Toni Morrison: Author Among Authors
This blogpost originally appeared February 26, 2009
In 1993, Toni Morrison was awarded the Nobel Prize for literature. In presenting the Nobel Prize, Professor Sture Allen, Permanent Secretary of the Swedish Academy, said of her work, “Toni Morrison has given the Afro-American people their history back, piece by piece. In this perspective, her work is uncommonly consonant. At the same time, it is richly variegated. The reader derives vast pleasure from her superb narrative technique, shifting from novel to novel and marked by original development, although it is related to Faulkner and to the Latin American tradition. Toni Morrison's novels invite the reader to partake at many levels, and at varying degrees of complexity. Still, the most enduring impression they leave is of empathy, compassion with one's fellow human beings.”
Toni Morrison infuses her language with poetry; this is part of what Professor Allen calls Morrison’s “superb narrative technique.” In Morrison’s work Beloved, an escaped slave woman, Sethe, is about to be returned to the south with her children. Rather than be caught and have her children grow up slaves, she decides to kill them; she is only able to kill one of her children, a baby she buries under a stone marked with the only word she can afford to have carved on it, “beloved.” Years later, the dead child returns as a grown person to haunt Sethe and her family. Sethe, however, embraces the ghost “Beloved” and allows herself to be dominated by its presence. Morrison’s words both touch and terrify.
You are my sister/You are my daughter
You are my face; you are me
I have found you again; you have come back to me
You are my Beloved
You are mine/You are mine/You are mine
I have your milk/I have your smile
I will take care of you
You are my face; I am you. Why did you leave me who am you?
I will never leave you again/Don’t ever leave me again
You will never leave me again
You went in the water
I drank your blood/I brought your milk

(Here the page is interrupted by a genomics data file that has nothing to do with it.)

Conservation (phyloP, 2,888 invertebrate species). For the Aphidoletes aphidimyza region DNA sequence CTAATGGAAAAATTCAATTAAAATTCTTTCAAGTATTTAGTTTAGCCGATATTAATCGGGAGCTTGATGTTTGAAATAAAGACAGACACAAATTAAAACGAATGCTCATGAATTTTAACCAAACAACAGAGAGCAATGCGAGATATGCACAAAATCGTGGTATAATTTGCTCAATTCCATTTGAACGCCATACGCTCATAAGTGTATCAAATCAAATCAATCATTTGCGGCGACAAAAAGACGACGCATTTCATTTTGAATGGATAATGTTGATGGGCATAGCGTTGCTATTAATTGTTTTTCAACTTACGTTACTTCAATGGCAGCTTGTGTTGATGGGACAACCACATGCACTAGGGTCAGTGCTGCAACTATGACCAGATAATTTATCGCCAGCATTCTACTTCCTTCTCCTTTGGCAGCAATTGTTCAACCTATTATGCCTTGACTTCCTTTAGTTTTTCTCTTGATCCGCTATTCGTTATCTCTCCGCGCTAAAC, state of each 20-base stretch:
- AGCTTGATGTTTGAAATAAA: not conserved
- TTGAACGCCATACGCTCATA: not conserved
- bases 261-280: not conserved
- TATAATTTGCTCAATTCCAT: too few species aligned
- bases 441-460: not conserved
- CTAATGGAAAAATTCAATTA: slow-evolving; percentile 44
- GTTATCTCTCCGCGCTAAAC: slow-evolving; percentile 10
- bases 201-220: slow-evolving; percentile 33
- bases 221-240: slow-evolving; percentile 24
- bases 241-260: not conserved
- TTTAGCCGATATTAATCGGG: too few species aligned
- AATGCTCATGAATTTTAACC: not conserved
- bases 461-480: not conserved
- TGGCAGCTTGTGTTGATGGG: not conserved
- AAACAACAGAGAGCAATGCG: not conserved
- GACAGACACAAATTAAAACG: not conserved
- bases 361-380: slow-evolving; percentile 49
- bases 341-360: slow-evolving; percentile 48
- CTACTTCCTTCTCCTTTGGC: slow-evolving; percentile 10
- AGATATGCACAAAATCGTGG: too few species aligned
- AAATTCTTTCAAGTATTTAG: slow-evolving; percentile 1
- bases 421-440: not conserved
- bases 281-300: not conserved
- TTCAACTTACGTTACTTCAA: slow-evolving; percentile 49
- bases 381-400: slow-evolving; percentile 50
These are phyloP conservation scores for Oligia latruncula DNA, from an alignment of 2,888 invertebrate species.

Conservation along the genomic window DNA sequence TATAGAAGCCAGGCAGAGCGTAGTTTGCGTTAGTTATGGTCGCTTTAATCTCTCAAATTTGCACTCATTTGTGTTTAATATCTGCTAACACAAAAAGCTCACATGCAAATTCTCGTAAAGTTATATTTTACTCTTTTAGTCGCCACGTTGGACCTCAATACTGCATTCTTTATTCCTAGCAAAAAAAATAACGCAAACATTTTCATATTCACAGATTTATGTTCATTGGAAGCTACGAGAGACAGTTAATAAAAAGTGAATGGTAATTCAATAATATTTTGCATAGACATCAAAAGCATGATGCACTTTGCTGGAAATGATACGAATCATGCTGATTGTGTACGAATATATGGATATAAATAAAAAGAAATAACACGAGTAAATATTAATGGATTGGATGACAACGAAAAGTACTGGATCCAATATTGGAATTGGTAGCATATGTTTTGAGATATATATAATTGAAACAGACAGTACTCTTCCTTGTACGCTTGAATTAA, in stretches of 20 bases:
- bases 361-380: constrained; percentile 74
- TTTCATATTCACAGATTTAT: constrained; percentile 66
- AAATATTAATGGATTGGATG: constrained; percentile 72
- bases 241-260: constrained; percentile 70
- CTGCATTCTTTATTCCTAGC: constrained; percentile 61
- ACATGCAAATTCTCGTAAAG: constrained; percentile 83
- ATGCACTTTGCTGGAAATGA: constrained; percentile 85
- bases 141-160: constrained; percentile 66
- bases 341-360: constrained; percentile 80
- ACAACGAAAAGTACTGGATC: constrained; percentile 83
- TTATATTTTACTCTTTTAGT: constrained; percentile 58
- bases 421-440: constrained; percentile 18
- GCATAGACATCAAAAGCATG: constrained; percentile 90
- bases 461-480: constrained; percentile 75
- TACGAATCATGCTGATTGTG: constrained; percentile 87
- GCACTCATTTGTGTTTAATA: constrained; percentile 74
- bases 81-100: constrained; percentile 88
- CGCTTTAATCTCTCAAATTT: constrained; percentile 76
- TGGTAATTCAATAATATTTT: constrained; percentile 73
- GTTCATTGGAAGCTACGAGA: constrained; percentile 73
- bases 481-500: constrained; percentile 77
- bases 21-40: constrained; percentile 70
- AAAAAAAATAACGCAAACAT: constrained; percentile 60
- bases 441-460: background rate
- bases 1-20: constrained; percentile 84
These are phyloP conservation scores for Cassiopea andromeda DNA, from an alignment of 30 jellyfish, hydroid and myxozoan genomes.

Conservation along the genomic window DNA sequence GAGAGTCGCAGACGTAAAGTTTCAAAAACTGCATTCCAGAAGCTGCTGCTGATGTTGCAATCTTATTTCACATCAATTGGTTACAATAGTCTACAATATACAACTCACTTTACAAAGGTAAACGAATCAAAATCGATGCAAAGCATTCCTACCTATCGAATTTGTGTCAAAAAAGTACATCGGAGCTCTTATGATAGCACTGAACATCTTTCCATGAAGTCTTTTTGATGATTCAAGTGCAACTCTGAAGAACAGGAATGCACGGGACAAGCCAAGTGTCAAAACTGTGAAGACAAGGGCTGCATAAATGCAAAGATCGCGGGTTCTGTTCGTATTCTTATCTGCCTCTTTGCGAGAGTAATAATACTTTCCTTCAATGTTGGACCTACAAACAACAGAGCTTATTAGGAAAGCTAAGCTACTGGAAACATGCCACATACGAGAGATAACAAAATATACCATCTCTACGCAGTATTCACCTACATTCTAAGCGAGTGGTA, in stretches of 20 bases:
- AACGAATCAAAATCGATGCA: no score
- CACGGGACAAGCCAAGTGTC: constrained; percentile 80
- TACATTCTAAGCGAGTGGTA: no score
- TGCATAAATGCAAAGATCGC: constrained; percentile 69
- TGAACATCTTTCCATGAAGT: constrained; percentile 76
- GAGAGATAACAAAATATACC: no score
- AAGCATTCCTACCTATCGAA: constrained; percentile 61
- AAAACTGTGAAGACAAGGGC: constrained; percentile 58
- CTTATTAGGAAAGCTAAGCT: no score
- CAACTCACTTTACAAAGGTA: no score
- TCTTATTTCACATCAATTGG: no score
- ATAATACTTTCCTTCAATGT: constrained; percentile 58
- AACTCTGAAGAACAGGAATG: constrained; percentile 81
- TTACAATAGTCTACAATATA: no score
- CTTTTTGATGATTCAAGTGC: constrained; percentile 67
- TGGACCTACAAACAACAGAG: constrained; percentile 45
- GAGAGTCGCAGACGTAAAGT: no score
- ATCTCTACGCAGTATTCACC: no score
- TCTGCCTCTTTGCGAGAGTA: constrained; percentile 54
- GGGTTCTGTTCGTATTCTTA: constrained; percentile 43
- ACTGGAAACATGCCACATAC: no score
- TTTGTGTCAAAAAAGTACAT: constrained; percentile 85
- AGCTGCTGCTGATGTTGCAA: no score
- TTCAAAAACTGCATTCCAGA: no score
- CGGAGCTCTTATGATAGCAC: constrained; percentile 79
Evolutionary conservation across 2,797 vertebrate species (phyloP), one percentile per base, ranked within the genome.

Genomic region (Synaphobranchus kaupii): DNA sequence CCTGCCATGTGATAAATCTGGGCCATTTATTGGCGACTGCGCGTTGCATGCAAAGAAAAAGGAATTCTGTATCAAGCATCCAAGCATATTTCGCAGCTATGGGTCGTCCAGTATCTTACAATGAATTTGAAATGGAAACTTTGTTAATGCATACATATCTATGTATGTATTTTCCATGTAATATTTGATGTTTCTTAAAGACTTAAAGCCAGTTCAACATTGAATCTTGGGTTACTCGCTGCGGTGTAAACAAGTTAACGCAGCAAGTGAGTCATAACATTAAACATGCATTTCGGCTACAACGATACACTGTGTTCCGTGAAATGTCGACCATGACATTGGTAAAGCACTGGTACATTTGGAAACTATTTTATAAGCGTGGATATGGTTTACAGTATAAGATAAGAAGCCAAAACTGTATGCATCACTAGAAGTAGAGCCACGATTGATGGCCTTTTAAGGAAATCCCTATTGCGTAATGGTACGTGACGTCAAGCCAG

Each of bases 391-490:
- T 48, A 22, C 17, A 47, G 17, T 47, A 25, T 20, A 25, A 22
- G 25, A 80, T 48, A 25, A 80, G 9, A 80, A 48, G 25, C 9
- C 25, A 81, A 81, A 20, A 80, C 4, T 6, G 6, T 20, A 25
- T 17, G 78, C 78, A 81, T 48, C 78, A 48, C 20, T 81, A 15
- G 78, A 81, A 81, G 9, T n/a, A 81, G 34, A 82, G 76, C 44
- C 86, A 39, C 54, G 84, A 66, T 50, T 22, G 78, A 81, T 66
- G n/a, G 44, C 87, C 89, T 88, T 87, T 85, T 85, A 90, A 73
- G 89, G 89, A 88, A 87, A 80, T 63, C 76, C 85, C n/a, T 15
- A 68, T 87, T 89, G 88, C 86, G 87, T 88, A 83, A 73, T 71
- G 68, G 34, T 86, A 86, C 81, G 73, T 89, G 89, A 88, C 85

You forgot to smile
I loved you/You hurt me/You came back to me/You left me
I waited for you/You are mine/You are mine/You are mine
Another component of Morrison’s technique is the manipulation of time within the narrative. Like James Joyce, William Faulkner, and many of the modern realists and post-modern magical realists, Morrison will begin in one moment, and bounce back and forth in time to establish her story-line and character development. Interestingly, Toni Morrison’s Nobel acceptance speech has hints of both ghosts and time-shifts:
I entered this hall pleasantly haunted by those who have entered it before me. That company of Laureates is both daunting and welcoming, for among its lists are names of persons whose work has made whole worlds available to me. The sweep and specificity of their art have sometimes broken my heart with the courage and clarity of its vision. The astonishing brilliance with which they practiced their craft has challenged and nurtured my own. My debt to them rivals the profound one I owe to the Swedish Academy for having selected me to join that distinguished alumnae... I will leave this hall, however, with a new and much more delightful haunting than the one I felt upon entering: that is the company of Laureates yet to come. Those who, even as I speak, are mining, sifting and polishing languages for illuminations none of us has dreamed of. But whether or not any one of them secures a place in this pantheon, the gathering of these writers is unmistakable and mounting. Their voices bespeak civilizations gone and yet to be; the precipice from which their imaginations gaze will rivet us; they do not blink nor turn away.
This 2006 portrait of Toni Morrison, by artist Robert McCurdy, is on view in the Twentieth Century Americans exhibition at the National Portrait Gallery, on the museum's third floor.
>> Listen to Warren Perry's Face-to-Face talk on Toni Morrison (25:46)
Morrison, Toni. Beloved. New York: Knopf, 1987.